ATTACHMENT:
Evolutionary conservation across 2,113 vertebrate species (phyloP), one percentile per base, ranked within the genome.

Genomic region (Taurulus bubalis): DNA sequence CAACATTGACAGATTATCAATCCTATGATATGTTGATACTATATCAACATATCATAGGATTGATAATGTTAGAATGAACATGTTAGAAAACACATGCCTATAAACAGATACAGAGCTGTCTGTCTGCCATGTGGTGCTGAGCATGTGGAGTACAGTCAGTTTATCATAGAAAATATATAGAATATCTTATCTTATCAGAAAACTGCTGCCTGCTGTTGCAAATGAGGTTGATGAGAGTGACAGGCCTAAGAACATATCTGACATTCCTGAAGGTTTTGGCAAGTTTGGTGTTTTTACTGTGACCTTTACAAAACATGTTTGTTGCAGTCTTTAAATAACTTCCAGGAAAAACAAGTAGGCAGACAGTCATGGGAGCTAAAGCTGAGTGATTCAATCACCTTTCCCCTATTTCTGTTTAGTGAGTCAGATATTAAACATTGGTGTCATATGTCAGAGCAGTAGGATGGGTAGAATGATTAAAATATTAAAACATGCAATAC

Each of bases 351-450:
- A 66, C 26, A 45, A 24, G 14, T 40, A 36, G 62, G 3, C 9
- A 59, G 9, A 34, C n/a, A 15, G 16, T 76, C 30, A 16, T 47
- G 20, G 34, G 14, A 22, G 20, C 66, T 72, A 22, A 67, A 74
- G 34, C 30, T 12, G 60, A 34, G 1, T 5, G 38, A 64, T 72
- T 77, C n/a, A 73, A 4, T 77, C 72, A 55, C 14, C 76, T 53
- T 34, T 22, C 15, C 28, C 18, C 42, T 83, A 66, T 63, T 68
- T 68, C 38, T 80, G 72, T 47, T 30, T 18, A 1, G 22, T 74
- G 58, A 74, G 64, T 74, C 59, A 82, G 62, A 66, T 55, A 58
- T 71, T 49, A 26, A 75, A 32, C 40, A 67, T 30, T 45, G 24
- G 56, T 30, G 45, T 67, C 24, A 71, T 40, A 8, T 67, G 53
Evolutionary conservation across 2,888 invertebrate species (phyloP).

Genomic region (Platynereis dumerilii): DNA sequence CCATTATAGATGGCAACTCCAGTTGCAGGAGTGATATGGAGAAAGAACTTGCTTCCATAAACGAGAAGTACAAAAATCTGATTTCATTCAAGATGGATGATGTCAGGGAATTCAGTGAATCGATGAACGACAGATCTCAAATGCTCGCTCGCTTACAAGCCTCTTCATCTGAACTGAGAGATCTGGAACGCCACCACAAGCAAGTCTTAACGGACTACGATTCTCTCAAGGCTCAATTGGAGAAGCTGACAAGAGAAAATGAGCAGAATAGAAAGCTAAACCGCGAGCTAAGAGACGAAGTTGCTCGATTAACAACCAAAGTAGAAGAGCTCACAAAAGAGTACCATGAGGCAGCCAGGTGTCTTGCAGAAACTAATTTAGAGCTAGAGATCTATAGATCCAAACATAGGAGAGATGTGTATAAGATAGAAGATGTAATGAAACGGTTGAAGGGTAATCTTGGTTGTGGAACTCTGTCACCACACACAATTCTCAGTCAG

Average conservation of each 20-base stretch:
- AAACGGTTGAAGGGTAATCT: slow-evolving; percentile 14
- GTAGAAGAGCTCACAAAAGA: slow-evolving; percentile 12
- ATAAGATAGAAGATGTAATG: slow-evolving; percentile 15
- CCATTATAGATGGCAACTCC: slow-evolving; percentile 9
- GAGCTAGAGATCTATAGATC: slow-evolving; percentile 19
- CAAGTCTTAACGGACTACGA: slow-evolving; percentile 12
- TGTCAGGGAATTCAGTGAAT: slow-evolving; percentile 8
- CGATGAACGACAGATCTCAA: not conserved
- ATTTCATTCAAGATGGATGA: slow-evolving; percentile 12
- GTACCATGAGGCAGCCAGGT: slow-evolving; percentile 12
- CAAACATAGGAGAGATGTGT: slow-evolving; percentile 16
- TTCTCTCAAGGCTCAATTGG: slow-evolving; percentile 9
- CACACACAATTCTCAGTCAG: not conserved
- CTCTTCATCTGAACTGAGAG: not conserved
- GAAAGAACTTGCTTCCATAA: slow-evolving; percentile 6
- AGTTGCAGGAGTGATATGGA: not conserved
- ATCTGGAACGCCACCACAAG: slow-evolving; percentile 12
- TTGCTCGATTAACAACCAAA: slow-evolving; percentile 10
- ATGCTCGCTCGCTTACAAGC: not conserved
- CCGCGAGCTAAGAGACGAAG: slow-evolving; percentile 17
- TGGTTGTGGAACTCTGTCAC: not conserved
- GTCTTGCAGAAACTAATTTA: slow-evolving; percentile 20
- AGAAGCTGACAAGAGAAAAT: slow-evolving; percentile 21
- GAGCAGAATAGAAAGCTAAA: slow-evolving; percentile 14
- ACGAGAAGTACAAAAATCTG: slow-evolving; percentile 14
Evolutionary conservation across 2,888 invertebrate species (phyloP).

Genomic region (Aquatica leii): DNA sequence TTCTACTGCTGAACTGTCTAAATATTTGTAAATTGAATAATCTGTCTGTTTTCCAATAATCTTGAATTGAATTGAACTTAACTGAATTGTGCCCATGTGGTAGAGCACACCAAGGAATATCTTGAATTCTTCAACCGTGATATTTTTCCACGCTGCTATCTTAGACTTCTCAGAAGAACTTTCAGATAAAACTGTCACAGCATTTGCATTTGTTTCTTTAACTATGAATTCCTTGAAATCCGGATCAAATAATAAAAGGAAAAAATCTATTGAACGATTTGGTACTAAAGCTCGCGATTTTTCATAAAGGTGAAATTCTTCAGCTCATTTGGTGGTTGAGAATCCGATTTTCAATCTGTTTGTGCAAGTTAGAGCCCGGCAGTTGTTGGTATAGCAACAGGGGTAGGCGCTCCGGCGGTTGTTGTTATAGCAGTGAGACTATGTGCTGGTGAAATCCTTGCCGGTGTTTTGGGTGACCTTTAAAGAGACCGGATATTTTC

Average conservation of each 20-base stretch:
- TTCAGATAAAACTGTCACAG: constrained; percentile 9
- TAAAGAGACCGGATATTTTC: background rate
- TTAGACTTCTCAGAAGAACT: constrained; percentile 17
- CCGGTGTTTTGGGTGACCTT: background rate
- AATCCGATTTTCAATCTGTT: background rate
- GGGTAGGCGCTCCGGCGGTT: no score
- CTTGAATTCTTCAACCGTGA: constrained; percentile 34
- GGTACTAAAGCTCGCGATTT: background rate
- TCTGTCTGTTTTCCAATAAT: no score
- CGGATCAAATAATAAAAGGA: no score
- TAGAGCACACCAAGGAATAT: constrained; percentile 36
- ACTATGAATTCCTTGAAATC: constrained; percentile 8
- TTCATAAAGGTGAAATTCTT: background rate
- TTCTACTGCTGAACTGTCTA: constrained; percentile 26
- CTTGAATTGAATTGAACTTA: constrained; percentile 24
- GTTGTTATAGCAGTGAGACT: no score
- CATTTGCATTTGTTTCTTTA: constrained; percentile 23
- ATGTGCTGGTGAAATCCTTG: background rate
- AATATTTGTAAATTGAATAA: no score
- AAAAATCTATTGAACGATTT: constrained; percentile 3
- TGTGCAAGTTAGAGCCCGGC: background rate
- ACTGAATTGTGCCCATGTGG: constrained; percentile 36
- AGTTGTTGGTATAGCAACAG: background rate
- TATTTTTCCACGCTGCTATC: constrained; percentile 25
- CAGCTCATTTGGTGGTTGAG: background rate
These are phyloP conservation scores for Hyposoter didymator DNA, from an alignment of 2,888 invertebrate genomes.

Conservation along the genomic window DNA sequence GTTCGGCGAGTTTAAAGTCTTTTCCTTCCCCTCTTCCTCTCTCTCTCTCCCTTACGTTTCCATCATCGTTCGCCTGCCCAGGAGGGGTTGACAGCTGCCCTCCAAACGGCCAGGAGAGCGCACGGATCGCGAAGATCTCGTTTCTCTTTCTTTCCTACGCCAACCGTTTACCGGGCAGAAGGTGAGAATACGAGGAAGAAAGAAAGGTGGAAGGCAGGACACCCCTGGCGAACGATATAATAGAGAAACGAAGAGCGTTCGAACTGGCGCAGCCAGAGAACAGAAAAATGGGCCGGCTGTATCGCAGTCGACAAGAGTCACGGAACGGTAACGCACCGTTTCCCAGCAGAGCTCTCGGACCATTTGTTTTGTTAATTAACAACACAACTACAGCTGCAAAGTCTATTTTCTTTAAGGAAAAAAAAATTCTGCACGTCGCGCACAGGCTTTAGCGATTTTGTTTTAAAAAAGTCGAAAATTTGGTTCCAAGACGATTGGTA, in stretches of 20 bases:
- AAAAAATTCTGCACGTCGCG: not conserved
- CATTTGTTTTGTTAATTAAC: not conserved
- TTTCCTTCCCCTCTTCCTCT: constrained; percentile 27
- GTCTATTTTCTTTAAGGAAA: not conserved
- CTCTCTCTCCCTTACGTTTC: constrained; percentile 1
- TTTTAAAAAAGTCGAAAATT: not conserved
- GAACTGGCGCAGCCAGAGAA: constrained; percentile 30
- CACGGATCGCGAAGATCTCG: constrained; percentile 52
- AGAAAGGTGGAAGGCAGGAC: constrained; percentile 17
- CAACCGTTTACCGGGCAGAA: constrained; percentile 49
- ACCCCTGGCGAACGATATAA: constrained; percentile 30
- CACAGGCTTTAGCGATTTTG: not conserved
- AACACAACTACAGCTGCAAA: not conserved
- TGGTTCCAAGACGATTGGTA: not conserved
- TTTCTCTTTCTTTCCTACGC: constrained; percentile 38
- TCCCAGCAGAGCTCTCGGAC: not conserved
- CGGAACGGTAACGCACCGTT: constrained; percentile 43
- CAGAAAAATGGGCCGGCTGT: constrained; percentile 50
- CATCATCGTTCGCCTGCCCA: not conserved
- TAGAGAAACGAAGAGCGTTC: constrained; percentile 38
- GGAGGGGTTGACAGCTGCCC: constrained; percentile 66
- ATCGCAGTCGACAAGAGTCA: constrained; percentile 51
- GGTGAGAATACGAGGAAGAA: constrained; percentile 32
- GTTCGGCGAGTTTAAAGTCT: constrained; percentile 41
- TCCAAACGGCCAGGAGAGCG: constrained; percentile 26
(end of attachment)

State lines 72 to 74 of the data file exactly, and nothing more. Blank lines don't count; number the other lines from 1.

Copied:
- AAAAAATTCTGCACGTCGCG: not conserved
- CATTTGTTTTGTTAATTAAC: not conserved
- TTTCCTTCCCCTCTTCCTCT: constrained; percentile 27